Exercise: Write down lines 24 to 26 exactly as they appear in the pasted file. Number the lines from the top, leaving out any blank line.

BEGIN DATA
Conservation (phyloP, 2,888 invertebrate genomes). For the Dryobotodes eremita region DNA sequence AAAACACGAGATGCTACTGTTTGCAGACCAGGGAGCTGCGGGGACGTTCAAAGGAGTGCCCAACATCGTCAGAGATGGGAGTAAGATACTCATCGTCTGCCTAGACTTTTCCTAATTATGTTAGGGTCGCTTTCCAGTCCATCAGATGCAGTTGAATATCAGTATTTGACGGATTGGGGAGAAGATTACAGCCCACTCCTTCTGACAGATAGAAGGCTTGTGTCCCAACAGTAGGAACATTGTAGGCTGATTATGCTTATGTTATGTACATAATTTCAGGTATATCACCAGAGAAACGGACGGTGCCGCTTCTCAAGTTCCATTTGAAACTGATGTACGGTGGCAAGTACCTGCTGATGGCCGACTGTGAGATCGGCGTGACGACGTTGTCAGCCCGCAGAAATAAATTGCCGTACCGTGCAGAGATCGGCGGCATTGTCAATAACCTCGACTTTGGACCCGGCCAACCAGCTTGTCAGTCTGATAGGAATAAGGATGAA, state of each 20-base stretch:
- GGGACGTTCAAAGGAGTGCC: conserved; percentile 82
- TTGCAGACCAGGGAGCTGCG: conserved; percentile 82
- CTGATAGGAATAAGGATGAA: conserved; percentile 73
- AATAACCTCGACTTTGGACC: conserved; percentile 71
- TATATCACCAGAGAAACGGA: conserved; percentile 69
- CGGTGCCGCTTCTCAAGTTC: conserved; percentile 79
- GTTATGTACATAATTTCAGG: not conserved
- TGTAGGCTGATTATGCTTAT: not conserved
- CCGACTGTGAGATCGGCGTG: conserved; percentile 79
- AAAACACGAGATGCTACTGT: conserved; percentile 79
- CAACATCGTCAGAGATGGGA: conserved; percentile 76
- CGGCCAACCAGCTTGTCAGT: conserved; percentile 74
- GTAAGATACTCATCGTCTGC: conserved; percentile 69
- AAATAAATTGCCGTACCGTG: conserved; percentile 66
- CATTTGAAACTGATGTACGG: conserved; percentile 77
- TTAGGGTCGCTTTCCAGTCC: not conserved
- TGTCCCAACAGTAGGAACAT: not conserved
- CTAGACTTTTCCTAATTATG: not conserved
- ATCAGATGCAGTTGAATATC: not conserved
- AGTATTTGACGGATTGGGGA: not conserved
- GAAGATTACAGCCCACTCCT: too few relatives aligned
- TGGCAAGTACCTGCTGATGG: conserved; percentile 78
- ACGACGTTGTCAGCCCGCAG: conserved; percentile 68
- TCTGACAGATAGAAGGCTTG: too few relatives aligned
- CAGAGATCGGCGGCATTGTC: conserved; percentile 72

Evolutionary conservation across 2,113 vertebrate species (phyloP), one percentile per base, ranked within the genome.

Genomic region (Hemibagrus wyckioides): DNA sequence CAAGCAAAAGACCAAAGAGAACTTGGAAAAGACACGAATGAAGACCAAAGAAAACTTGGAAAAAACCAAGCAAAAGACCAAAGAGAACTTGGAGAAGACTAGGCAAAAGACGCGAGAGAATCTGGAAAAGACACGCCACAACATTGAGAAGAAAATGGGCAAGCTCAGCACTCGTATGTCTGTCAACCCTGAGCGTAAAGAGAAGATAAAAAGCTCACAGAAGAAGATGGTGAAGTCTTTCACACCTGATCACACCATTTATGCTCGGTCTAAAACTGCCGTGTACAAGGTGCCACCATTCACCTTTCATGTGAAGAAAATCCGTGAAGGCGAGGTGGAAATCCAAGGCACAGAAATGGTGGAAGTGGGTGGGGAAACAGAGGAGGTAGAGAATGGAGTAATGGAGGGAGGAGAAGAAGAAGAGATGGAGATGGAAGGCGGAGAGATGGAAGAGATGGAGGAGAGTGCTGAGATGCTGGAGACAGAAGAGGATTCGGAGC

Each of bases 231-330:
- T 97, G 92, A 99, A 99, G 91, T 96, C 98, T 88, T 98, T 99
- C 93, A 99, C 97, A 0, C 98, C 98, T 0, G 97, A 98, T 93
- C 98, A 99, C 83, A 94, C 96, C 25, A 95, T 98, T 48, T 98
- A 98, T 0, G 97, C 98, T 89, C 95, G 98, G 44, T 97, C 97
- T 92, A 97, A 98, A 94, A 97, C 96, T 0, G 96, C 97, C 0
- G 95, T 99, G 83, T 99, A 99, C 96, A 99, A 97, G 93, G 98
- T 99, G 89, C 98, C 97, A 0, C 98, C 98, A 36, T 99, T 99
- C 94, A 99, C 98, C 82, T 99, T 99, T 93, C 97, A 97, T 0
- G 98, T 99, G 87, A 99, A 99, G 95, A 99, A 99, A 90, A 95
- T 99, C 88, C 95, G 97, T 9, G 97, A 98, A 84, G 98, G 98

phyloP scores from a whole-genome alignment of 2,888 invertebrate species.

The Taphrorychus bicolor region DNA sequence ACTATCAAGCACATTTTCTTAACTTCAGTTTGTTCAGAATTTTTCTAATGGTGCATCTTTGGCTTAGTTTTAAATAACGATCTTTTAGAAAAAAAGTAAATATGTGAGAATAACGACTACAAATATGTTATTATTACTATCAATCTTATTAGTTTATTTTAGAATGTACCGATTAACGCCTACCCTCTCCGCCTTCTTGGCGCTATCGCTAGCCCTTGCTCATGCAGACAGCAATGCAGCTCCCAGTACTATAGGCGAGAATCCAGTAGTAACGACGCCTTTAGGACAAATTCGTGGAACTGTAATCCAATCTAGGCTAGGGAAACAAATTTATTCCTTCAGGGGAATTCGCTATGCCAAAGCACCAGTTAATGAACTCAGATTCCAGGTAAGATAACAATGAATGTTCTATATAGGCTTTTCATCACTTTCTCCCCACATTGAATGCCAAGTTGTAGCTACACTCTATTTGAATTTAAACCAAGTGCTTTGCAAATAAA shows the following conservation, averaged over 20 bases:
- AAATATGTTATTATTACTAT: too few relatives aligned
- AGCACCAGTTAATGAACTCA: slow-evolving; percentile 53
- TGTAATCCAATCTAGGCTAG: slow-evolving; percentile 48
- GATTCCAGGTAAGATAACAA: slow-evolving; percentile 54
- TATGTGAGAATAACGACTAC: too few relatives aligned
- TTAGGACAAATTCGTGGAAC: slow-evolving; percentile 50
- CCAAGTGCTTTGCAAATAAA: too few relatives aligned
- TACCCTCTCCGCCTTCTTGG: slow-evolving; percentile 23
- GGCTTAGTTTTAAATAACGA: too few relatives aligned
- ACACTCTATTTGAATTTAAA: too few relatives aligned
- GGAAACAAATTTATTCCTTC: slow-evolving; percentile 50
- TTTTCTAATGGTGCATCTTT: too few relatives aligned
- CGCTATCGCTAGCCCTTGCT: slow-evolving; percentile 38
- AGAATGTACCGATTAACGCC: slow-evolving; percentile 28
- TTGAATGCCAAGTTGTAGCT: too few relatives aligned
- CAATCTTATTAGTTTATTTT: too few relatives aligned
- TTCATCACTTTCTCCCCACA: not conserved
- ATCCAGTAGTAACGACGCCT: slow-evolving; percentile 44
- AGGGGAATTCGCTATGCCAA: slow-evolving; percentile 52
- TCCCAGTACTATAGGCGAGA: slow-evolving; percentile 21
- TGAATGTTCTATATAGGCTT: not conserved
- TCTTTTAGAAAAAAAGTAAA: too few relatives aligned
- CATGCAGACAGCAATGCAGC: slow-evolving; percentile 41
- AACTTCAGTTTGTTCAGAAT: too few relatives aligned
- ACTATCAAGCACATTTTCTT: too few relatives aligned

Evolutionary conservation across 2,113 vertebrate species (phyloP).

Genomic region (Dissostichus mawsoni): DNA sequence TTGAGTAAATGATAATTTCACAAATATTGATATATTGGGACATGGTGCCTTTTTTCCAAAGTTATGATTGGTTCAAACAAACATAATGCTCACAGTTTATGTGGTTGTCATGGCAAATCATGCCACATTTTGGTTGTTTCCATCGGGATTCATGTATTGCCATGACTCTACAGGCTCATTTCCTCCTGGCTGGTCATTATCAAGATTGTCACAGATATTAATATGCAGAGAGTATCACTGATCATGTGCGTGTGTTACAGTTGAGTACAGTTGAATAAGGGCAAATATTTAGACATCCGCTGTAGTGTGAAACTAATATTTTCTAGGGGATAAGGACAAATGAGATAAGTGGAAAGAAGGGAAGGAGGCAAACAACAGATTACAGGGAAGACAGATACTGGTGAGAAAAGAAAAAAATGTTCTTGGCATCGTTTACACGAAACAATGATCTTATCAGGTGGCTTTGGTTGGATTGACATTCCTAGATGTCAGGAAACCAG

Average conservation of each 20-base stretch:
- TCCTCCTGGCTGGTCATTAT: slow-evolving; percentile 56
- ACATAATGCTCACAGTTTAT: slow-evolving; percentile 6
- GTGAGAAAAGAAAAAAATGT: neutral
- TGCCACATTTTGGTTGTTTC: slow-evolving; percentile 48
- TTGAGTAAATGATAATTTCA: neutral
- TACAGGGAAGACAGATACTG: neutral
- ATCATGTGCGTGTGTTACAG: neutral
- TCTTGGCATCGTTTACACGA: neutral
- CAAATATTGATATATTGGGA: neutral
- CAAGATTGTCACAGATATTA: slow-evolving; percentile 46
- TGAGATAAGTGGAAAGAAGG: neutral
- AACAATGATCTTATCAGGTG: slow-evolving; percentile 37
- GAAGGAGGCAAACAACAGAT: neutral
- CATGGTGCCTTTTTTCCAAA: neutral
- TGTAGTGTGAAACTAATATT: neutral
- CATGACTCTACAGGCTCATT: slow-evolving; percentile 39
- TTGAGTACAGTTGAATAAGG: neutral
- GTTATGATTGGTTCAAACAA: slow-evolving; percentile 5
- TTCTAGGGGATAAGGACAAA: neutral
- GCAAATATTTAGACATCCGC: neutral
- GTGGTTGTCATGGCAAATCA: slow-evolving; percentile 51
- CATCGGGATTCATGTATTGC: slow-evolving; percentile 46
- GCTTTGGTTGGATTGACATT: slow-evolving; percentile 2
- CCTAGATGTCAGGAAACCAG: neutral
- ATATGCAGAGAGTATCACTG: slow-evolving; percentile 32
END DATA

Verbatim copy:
- ACGACGTTGTCAGCCCGCAG: conserved; percentile 68
- TCTGACAGATAGAAGGCTTG: too few relatives aligned
- CAGAGATCGGCGGCATTGTC: conserved; percentile 72